Routinely collecting and utilizing patient-reported outcome (PRO) measures enables better patient-centered care [1-4]. Recently published research demonstrates improvements in clinical and health service outcomes, including reduced emergency room visits, longer tolerability of chemotherapy, and improved short- and long-term survival [5,6].

    Our published protocol [7] details the proposed methodology for developing and testing the acceptability and feasibility of PROMPT-Care (Patient Reported Outcome Measures for Personalized Treatment and Care), an electronic health (eHealth) system that supports routine collection and analysis of cancer patients’ PROs, real-time feedback of PRO results to their cancer care team to inform patient-centered care, and delivery of evidence-based self-management information to address patient-reported problems. As reported in the protocol, the key feature distinguishing PROMPT-Care from previous oncology-based eHealth systems is its integration into the hospital’s point-of-care oncology information system (OIS).

    The objectives of our feasibility study were as follows:

    1. To develop an eHealth system that is integrated into the OIS (MOSAIQ, Elekta) to support the assessment of cancer patients’ PROs through the use of electronically administered standardized assessment tools, provision of real-time feedback of the results to their treating clinicians, and generation of links to self-management resources for patients, which are tailored to their PROs. This includes developing a production version of the PROsaiq prototype system [8].
    2. To implement the pilot version of PROMPT-Care at two hospitals and test the feasibility and functionality of the system.
    3. To test the acceptability of the pilot version of PROMPT-Care in a sample of cancer patients and clinicians at the two participating hospitals.

    The term patient used throughout this document encompasses all people diagnosed with cancer who are currently on treatment and in follow-up.


    Methods

    The detailed study methods have been previously outlined in the study protocol [7]. The following is a summary of these methods.

    Study Design and Objectives

    Setting

    The feasibility study was undertaken in the cancer centers of two public hospitals, Liverpool and Wollongong, in New South Wales, Australia. Ethics approval was obtained from the Human Research Ethics Committee of South Western Sydney Local Health District (Reference Number HREC/14/LPOOL/405), with Site Specific ethics approvals obtained for Liverpool Hospital and Wollongong Hospital.

    Development of the PROMPT-Care eHealth System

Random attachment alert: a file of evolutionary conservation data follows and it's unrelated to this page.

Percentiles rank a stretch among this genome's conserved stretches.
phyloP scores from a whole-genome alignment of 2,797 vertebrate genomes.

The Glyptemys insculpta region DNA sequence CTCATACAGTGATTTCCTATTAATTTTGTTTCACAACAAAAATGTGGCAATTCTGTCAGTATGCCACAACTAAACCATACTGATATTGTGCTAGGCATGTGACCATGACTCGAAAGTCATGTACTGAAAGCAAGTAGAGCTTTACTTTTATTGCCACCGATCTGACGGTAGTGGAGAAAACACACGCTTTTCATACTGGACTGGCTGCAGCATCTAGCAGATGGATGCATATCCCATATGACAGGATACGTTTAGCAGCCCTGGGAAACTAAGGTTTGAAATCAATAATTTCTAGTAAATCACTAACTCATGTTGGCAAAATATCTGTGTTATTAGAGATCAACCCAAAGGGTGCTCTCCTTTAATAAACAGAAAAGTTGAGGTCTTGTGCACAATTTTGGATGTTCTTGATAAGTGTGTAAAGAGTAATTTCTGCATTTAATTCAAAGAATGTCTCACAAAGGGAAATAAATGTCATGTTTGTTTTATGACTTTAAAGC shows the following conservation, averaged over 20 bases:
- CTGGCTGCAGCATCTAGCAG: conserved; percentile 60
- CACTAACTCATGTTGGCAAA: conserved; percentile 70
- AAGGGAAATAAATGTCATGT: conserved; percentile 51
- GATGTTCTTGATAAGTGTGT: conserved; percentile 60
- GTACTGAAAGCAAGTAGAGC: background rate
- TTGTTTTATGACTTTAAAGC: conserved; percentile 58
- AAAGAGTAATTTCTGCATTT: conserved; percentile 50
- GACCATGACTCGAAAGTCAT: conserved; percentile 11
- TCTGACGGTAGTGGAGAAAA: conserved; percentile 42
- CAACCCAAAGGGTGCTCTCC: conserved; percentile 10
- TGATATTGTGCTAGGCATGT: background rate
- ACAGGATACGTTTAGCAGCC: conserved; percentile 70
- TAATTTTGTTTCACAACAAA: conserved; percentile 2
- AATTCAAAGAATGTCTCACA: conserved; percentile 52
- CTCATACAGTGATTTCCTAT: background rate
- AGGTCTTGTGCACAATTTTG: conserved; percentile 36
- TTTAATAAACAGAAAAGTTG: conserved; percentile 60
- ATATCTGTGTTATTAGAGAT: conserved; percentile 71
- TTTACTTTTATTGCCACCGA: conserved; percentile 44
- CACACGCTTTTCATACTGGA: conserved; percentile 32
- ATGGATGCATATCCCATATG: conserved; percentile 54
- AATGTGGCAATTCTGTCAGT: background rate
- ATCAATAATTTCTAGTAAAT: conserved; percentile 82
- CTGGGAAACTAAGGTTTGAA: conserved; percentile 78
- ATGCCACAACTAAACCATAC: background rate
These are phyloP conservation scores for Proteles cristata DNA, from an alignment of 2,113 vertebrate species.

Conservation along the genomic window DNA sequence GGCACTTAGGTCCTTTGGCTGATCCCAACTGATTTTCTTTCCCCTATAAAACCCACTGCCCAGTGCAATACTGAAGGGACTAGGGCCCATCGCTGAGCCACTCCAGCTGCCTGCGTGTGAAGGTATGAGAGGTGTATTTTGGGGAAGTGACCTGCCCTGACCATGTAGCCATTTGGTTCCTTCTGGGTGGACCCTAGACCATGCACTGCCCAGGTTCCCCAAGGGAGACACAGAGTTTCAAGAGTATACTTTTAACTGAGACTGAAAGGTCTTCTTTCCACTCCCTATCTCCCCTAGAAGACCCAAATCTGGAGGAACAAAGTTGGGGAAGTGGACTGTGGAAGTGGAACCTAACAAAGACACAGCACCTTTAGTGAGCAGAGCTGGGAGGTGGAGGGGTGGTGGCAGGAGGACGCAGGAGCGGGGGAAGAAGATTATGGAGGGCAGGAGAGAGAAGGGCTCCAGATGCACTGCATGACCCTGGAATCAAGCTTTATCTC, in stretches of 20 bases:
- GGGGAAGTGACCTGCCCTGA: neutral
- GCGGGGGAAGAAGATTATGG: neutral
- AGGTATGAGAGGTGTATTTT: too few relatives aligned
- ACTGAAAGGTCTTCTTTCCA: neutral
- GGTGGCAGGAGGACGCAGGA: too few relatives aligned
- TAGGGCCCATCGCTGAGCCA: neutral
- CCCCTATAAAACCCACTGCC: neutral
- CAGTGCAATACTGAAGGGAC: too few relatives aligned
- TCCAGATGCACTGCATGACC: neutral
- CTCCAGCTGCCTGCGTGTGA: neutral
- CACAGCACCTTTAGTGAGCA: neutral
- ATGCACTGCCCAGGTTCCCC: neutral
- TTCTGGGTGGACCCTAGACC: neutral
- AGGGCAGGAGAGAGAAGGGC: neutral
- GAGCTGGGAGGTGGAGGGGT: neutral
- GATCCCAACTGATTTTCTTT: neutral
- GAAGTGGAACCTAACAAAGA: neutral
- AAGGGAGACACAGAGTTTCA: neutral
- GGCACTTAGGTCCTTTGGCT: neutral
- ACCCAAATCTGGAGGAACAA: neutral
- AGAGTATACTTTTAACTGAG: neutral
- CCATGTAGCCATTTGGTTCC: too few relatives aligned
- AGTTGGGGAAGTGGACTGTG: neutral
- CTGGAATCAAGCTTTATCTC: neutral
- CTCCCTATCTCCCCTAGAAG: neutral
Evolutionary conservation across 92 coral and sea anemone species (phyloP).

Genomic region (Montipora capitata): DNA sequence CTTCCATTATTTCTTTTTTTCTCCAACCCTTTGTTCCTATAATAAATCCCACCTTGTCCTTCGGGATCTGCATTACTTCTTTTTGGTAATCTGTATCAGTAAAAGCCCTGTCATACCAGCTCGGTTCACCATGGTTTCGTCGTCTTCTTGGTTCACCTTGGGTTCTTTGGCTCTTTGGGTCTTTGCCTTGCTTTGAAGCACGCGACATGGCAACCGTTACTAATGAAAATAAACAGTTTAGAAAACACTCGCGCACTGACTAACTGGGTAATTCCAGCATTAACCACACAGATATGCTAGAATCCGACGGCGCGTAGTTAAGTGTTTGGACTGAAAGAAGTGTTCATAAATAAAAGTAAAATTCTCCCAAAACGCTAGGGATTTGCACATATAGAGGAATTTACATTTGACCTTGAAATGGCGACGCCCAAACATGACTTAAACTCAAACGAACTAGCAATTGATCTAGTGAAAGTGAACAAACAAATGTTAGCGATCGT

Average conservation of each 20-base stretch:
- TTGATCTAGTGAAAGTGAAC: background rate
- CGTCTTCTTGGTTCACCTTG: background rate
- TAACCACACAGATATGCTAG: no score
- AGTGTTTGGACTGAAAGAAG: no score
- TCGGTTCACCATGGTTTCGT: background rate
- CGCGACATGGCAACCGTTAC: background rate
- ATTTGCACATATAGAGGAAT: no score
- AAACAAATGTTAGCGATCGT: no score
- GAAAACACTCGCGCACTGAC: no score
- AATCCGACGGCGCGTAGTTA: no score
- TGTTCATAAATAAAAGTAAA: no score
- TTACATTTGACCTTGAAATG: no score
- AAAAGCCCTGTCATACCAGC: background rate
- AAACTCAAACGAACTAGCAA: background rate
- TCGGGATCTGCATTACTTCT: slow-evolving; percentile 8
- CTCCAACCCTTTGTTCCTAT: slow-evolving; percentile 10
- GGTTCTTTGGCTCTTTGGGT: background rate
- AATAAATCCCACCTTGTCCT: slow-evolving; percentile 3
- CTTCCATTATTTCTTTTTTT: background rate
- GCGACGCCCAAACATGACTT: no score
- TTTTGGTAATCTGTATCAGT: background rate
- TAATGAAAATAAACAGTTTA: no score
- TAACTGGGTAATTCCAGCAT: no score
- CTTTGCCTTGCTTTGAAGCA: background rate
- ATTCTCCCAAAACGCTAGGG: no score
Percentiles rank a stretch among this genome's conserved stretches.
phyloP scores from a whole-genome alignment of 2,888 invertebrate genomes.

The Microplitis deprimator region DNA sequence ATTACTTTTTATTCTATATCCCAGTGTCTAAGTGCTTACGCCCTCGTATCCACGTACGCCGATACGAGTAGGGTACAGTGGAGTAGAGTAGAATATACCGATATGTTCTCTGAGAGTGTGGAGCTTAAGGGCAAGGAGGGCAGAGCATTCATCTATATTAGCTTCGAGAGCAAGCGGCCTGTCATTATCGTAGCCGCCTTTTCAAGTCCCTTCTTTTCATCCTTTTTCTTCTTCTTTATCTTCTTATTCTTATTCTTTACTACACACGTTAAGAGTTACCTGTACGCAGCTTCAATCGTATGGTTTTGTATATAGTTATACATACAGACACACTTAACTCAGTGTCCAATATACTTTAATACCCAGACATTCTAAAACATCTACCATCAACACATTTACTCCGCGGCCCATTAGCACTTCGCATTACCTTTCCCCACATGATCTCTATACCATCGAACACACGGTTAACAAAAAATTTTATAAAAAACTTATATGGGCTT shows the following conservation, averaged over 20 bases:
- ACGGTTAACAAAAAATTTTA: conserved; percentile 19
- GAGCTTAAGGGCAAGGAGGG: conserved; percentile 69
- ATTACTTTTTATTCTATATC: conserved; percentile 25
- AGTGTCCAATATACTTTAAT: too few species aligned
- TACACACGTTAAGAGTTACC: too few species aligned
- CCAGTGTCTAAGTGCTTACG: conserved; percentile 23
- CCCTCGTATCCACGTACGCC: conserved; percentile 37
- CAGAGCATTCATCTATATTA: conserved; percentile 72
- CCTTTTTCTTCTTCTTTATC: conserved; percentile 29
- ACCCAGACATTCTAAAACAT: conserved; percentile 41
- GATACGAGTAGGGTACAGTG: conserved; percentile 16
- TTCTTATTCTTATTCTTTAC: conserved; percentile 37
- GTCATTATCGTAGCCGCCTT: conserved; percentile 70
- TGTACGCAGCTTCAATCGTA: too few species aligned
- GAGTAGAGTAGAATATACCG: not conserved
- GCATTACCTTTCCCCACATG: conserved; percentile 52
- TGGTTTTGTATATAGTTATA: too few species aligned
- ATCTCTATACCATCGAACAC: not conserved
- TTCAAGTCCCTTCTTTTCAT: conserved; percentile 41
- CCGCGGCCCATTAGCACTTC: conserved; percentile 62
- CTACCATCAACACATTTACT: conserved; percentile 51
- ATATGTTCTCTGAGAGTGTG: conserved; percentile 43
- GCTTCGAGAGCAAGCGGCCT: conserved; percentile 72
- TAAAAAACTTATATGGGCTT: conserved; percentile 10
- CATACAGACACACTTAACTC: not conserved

To facilitate the development of key clinical and technical aspects of the PROMPT-Care system, a clinical advisory group and a technical advisory group were established, as detailed in the protocol [7].

    Selection of PRO Measures and Assessment Frequency

    The clinical advisory group identified distress, symptoms, and unmet needs as the PRO domains to include in this initial feasibility study, with these domains being the most important for informing patient care and most amenable to evidence-based intervention. Following a comprehensive review of measures, the Distress Thermometer [9] with the problem checklist [10], the Edmonton Symptom Assessment Scale (ESAS) [11], and the Supportive Care Needs Survey-Screening Tool 9 (SCNS-ST9) [12] were selected for inclusion in the PROMPT-Care assessment. For each of the selected PRO measures, item or scale cut-off scores differentiating between normal (below threshold—no intervention required) and clinical (above threshold and therefore flagged for review or intervention) responses were determined. For each measure, clinical thresholds were as follows: a score ≥5 for DT [9], any item checked yes for the Distress Thermometer checklist items, a score of ≥4 for ESAS items [11], and a rating of 4 or 5 (ie, moderate or high unmet need) on the SCNS-ST9 [12].

    The clinical advisory group also determined the frequency of patients completing the PRO assessments as approximately every 2 weeks for patients who were currently receiving treatment and approximately monthly for those who were in follow-up. It was agreed that the feasibility and acceptability testing would inform future assessment frequency.

    Development of Algorithms to Guide Response to PROs

    A multidisciplinary clinical algorithms working group (n=8; medical and radiation oncologists, social worker, clinical psychologist, and care coordinators) developed actionable recommendations for each item that breaches the clinical threshold, with a total of 15 recommendations developed across the main categories of (1) No action required, (2) Consider reasons for concern and, if required, refer to (types of specialties indicated here, depending on issue) for further assessment and care, (3) Clinically address as appropriate OR refer to (types of specialties indicated here, depending on issue) for further assessment and care, and (4) Address (type of) needs and identify appropriate sources of support and information.

    Development of PRO Clinical Feedback Reports